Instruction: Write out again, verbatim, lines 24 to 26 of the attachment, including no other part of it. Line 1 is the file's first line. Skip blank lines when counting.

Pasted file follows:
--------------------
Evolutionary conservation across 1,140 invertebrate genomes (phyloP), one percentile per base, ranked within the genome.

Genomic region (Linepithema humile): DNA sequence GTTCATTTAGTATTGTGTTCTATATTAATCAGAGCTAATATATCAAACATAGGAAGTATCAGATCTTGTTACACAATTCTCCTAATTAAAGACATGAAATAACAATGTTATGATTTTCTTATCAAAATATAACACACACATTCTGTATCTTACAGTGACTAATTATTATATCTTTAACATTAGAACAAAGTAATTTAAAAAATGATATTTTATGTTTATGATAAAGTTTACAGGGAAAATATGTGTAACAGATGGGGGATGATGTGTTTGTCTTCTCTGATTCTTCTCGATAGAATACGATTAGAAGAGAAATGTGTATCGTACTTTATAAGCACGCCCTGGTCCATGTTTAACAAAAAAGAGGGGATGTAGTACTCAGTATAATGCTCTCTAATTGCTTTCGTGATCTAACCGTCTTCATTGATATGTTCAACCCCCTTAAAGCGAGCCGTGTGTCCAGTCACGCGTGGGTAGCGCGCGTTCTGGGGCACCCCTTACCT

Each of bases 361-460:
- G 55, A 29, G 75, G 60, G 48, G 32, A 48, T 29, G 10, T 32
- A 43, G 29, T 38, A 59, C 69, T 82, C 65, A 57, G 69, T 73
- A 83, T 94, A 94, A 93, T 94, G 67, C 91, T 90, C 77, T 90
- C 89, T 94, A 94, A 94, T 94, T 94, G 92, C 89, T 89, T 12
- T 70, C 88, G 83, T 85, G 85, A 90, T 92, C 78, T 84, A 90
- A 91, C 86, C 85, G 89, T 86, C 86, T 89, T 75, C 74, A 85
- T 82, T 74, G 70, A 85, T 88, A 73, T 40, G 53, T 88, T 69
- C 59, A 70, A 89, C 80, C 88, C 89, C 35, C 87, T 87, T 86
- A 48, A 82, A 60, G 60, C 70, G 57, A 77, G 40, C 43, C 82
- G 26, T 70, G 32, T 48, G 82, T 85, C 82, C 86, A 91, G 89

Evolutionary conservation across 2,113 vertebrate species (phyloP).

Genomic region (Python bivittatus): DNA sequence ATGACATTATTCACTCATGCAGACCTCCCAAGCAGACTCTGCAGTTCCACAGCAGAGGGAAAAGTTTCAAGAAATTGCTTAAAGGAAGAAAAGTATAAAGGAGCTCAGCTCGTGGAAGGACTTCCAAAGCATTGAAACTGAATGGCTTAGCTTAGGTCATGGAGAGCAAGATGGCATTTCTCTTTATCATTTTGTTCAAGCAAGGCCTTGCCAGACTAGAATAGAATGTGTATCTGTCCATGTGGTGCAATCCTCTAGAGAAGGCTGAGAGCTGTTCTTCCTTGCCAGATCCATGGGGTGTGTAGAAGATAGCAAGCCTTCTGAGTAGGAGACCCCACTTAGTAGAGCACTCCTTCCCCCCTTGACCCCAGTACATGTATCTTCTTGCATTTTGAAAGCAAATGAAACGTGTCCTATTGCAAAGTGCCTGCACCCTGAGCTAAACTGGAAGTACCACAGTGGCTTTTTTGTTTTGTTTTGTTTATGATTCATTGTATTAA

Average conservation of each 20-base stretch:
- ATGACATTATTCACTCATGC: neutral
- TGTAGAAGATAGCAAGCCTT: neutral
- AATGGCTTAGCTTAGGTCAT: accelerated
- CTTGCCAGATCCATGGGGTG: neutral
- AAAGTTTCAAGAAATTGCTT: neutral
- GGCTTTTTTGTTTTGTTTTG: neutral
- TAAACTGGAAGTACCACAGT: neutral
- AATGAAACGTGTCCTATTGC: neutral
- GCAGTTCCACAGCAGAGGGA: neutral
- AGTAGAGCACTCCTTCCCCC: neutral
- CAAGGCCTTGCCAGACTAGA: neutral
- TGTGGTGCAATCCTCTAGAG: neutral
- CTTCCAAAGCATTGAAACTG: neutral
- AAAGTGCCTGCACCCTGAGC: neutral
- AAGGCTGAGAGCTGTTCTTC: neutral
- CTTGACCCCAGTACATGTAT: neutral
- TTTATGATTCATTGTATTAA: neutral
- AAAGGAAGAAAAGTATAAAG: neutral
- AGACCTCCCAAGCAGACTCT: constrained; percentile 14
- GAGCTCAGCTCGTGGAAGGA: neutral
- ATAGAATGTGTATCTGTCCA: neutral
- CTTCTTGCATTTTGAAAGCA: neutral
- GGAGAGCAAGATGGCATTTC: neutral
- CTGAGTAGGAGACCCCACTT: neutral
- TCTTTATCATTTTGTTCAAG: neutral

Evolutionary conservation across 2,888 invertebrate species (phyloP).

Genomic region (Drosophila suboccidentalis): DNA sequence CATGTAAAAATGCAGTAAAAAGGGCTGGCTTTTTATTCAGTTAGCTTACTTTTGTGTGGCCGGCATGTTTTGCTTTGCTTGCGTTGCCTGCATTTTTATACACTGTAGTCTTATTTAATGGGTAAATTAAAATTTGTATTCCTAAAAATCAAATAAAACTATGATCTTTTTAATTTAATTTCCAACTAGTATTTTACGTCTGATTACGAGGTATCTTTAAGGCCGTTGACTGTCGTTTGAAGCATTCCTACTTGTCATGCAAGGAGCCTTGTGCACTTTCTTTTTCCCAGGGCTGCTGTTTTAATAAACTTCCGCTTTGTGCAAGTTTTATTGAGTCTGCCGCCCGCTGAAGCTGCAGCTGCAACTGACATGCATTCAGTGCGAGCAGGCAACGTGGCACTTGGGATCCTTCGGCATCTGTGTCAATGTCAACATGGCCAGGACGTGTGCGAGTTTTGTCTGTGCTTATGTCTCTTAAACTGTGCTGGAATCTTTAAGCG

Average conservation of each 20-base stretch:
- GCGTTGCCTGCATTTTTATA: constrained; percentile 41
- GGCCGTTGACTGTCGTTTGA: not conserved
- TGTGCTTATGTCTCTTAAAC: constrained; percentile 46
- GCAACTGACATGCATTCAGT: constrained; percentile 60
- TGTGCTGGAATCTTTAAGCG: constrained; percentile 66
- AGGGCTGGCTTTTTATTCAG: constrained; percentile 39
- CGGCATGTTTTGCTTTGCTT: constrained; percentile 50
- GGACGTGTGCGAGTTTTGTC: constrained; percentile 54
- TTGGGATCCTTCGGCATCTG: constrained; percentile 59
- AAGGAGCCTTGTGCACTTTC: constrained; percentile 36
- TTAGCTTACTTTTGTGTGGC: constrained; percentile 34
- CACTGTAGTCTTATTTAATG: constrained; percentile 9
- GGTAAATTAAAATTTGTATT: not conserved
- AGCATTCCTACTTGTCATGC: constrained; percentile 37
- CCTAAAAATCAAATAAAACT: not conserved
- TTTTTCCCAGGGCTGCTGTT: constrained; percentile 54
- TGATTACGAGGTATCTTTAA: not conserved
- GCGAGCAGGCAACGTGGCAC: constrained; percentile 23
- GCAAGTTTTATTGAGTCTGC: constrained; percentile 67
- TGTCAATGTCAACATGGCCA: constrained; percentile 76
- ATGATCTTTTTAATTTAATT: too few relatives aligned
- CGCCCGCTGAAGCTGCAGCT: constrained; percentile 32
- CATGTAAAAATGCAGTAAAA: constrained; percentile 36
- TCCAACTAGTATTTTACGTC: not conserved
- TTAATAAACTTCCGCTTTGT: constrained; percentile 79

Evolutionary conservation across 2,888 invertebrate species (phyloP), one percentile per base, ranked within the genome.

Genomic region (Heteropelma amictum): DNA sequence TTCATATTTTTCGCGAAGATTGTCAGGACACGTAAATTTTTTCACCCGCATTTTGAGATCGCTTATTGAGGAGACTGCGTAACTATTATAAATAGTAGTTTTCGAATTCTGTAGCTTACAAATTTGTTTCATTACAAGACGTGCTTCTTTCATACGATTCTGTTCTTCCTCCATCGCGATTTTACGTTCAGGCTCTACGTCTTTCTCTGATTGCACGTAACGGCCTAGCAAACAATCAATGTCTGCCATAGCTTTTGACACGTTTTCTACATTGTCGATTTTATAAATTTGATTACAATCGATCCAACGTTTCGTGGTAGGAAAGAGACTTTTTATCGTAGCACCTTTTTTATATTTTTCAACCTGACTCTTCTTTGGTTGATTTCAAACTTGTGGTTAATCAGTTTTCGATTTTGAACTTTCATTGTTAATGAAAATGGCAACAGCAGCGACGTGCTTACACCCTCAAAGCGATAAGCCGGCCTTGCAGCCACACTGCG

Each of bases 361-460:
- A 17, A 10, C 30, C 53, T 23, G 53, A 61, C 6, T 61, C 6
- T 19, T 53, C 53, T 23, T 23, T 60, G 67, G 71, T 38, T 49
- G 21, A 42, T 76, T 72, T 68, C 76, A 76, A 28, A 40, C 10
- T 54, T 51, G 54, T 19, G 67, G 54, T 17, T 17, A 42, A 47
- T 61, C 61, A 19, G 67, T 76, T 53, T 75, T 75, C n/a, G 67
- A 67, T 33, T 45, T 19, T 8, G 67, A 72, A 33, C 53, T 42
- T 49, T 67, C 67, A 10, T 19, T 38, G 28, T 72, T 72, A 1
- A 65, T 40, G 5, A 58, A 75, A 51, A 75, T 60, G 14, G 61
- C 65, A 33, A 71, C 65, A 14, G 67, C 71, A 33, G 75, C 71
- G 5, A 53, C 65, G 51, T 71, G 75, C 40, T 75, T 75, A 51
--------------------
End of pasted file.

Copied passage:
- AATGAAACGTGTCCTATTGC: neutral
- GCAGTTCCACAGCAGAGGGA: neutral
- AGTAGAGCACTCCTTCCCCC: neutral